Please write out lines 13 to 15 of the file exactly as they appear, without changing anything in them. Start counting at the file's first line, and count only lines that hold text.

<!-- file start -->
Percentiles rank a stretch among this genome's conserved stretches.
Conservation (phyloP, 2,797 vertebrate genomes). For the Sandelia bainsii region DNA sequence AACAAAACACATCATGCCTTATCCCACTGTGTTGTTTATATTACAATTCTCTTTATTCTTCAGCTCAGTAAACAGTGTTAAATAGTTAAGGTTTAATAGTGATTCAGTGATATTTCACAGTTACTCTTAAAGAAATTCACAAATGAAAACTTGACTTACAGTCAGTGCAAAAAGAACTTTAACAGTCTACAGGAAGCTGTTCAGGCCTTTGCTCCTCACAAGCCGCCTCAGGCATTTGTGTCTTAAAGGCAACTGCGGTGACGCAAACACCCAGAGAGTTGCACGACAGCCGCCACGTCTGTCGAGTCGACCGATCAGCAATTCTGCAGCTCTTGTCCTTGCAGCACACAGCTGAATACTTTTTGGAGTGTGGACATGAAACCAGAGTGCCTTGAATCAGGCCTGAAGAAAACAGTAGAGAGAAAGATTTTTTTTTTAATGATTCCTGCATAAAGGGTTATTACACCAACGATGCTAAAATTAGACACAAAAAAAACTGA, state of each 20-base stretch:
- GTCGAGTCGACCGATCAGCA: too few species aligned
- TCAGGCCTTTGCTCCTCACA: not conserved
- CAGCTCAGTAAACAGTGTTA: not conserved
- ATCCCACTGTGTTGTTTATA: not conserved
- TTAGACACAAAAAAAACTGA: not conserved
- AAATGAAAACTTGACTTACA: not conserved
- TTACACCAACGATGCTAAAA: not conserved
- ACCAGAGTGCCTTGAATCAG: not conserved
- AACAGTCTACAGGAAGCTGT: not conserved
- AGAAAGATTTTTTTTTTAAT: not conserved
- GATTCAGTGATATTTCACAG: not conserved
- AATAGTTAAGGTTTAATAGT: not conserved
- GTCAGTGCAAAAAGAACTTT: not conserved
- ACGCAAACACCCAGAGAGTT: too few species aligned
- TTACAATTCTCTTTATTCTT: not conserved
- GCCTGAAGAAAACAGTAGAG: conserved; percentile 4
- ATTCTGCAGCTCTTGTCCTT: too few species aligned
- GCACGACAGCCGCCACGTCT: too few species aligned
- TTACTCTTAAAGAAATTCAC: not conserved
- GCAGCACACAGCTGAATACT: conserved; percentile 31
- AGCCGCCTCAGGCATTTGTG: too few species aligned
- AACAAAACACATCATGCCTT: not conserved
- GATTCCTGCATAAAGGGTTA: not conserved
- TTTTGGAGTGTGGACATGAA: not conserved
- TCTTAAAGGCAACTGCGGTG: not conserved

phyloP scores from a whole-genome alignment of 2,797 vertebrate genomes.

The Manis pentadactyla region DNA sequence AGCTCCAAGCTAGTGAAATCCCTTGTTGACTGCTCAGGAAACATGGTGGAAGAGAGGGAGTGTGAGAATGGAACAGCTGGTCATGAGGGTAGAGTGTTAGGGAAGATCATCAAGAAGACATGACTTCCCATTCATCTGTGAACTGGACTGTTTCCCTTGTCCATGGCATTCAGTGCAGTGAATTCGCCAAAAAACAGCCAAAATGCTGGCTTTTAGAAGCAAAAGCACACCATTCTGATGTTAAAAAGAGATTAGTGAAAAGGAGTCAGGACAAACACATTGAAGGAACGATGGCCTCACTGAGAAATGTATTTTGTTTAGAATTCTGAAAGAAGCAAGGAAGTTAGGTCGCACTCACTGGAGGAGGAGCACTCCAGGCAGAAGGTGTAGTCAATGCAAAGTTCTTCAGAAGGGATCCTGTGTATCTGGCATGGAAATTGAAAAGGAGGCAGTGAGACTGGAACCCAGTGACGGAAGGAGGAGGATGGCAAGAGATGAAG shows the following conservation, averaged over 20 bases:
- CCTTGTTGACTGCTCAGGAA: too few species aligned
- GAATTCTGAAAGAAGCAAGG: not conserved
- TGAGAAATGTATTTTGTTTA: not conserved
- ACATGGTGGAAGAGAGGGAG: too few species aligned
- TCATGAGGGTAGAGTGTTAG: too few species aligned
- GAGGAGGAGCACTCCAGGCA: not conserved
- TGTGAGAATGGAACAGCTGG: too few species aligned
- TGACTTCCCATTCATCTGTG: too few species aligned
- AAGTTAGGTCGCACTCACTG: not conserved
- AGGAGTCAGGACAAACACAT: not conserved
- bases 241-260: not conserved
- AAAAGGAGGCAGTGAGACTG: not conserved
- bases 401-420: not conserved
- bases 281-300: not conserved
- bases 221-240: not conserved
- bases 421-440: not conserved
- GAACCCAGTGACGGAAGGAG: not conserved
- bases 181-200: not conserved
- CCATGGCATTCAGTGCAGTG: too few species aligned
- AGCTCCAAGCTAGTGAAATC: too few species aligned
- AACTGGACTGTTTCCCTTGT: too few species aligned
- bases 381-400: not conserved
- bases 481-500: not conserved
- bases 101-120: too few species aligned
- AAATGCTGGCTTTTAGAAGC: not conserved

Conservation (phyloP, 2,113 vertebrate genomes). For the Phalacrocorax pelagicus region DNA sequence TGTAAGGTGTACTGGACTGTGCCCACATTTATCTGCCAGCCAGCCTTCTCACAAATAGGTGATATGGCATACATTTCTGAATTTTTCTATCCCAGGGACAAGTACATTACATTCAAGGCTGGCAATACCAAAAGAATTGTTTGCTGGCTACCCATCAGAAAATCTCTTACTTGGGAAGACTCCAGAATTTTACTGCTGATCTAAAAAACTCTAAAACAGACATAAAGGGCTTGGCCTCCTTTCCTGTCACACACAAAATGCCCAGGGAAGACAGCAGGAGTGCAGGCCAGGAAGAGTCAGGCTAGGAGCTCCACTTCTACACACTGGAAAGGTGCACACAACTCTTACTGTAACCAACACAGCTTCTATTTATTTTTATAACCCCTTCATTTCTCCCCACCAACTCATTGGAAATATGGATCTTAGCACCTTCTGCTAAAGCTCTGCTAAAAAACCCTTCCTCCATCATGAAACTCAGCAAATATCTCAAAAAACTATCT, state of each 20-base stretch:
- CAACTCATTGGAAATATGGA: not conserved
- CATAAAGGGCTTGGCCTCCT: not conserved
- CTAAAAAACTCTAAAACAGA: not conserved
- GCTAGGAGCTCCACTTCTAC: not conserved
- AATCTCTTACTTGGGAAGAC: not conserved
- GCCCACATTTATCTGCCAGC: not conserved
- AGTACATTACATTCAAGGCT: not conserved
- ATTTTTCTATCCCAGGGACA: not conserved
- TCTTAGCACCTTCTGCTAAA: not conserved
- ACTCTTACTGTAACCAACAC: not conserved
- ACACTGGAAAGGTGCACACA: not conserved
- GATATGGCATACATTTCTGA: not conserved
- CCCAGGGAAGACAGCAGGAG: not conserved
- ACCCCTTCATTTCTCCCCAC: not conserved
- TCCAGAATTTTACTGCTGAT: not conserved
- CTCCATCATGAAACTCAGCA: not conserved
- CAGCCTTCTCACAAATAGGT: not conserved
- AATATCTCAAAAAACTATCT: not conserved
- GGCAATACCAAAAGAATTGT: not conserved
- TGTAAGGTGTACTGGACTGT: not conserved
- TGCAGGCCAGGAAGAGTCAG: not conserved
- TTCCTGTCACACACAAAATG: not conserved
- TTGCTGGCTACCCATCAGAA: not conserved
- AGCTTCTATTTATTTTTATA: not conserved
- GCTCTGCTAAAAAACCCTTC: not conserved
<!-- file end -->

- GATTCAGTGATATTTCACAG: not conserved
- AATAGTTAAGGTTTAATAGT: not conserved
- GTCAGTGCAAAAAGAACTTT: not conserved